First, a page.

Imperial Gangster leader will serve 87 months in prison
By Teresa Auch Schultz firstname.lastname@example.org February 12, 2013 12:06PM
Updated: March 14, 2013 6:28AM
When Guillermo Briseno started volunteering at St. Catherine Hospital in Chicago in 2009, his work ethic quickly caught the attention of the staff.
They hired him for a part-time position, and he worked his way to a full-time job in radiology while also attending school to become an X-ray technician.
A federal judge was more concerned Tuesday with Briseno’s life before the hospital, however, which he spent leading the Imperial Gangsters’ drug dealing and shootings that left the residents of East Chicago in fear for their safety.
“This gang, from all that I can gather ... frankly was terrorizing the city of East Chicago,” U.S. District Judge Philip Simon said during Briseno’s sentencing hearing in Hammond.
Simon sentenced Briseno to 87 months in prison, although he did credit Briseno for leaving the gang, right around the time he started helping his grandfather during a stay at St. Catherine, and starting to turn his life around.
Briseno pleaded guilty last year to one count each of conspiracy to racketeer and possessing with the intent to distribute 100 kilograms or more of marijuana. As part of his plea agreement, he admitted that he held a leadership role in the gang.
He faced up to 20 years on the counts, although federal sentencing guidelines recommended a range of 108 months.
Briseno’s attorney, Stephen Scheele, argued for Briseno to serve the mandatory minimum of five years, noting that Briseno voluntarily left the gang and sought to live as a contributing member of society.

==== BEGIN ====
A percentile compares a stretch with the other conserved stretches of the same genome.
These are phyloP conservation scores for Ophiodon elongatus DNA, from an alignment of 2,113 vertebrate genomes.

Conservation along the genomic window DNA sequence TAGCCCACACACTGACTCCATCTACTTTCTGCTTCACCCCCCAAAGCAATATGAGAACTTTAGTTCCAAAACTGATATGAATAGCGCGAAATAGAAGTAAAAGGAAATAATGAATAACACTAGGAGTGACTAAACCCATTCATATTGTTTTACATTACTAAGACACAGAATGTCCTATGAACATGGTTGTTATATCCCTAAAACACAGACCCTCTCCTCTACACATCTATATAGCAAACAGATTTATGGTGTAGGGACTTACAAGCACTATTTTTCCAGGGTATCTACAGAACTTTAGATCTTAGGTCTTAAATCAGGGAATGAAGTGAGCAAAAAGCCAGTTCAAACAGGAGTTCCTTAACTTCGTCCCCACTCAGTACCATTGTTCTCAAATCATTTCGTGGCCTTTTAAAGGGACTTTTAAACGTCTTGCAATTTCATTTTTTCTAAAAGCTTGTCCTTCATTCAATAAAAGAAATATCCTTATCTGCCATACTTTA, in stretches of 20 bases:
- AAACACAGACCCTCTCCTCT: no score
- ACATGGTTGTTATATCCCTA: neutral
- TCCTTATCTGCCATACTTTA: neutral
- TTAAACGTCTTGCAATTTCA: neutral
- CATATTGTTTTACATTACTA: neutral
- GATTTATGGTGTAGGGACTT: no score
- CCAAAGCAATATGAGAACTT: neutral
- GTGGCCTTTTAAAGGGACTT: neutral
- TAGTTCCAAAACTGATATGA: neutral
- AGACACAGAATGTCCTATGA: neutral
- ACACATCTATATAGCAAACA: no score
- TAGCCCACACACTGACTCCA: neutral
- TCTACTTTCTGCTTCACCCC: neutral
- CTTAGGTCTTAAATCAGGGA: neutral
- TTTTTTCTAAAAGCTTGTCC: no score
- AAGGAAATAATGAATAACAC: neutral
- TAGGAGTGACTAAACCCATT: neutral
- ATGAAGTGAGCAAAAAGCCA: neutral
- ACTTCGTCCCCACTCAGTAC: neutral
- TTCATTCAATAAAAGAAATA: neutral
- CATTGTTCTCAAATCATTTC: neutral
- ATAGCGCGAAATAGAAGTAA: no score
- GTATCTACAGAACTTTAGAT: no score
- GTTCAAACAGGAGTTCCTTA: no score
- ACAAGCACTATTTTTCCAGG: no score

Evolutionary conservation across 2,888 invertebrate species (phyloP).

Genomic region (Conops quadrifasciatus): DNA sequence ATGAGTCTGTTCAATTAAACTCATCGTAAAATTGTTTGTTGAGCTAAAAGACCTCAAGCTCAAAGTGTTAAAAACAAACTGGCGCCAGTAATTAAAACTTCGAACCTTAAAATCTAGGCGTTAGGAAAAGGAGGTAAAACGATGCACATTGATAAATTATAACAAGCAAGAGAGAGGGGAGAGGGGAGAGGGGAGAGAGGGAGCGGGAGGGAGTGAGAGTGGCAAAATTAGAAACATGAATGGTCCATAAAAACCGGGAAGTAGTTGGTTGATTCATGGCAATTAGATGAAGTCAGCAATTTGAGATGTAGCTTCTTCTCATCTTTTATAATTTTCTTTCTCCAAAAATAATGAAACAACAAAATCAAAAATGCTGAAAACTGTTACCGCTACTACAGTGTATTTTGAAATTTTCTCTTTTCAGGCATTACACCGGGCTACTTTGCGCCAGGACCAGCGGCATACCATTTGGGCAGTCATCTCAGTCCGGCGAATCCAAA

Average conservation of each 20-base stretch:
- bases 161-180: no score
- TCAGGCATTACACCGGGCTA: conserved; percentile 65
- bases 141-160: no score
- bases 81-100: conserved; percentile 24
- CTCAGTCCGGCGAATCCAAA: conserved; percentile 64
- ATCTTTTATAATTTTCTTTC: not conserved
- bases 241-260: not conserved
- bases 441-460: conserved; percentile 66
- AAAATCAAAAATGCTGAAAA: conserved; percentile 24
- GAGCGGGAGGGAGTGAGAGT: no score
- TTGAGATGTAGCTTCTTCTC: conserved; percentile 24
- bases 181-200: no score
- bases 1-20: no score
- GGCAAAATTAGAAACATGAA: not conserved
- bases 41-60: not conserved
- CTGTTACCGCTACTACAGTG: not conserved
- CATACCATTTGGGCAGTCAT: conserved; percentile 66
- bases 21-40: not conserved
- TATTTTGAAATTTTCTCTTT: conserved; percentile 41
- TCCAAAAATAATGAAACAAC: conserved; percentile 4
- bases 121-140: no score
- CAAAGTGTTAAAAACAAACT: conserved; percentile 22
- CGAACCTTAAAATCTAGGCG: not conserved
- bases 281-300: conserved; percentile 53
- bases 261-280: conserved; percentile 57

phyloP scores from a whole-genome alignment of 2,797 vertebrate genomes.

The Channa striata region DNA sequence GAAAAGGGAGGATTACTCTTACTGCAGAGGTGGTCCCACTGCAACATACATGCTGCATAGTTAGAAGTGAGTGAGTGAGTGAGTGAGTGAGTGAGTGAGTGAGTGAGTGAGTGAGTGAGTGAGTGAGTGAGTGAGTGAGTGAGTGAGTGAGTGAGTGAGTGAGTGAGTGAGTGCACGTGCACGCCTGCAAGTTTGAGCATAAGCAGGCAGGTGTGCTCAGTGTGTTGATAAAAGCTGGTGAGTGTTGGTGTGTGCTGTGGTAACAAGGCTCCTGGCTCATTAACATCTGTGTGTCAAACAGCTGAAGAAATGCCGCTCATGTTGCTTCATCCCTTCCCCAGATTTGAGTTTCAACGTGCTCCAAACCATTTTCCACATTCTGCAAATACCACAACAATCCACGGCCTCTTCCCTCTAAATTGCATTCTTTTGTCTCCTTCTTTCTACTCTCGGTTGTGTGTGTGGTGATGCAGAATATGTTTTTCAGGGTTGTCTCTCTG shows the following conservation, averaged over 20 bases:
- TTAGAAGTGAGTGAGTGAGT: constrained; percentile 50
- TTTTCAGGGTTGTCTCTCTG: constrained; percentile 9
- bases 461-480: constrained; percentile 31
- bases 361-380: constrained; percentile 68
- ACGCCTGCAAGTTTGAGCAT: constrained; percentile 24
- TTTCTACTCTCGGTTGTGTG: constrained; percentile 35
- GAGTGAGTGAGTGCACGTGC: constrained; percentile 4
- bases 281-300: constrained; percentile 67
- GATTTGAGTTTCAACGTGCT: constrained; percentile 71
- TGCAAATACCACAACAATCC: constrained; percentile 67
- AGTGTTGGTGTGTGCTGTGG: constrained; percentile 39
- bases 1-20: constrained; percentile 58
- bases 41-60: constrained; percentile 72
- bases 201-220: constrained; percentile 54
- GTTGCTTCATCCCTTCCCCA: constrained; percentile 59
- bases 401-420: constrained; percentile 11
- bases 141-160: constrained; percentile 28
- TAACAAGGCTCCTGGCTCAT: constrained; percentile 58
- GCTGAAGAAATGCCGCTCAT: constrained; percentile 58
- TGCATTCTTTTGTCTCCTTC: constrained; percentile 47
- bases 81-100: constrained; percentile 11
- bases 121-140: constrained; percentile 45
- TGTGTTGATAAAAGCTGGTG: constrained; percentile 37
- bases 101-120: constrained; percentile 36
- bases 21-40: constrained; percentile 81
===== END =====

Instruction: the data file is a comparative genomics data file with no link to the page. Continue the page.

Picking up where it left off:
“He is embarrassed in many respects to the lifestyle he was leading,” Scheele said Tuesday.
Several St. Catherine employees sent letters in support of Briseno. The letters describe a man who volunteered full-time, helped an employee study for tests and help another employee fix her car.
Assistant U.S. Attorney David Nozick said that Briseno’s case differed from his co-defendants’ because he had taken steps to turn his life around. However, that can’t dismiss his criminal actions, Nozick said.
Evidence shows that Briseno had a hand in dealing cocaine along with marijuana, unlike other defendants, and that he was no mere foot soldier in the gang.
Judge Simon noted that the Imperial Gangsters are accused in 12 homicides, although the real number they’re responsible for is likely higher.
“I view this as a really serious case because of the effect it had on the community,” Simon said.
The judge ruled against Briseno’s request for five years but added that he likely would have gone higher than 87 months if it wasn’t for Briseno’s work at the hospital.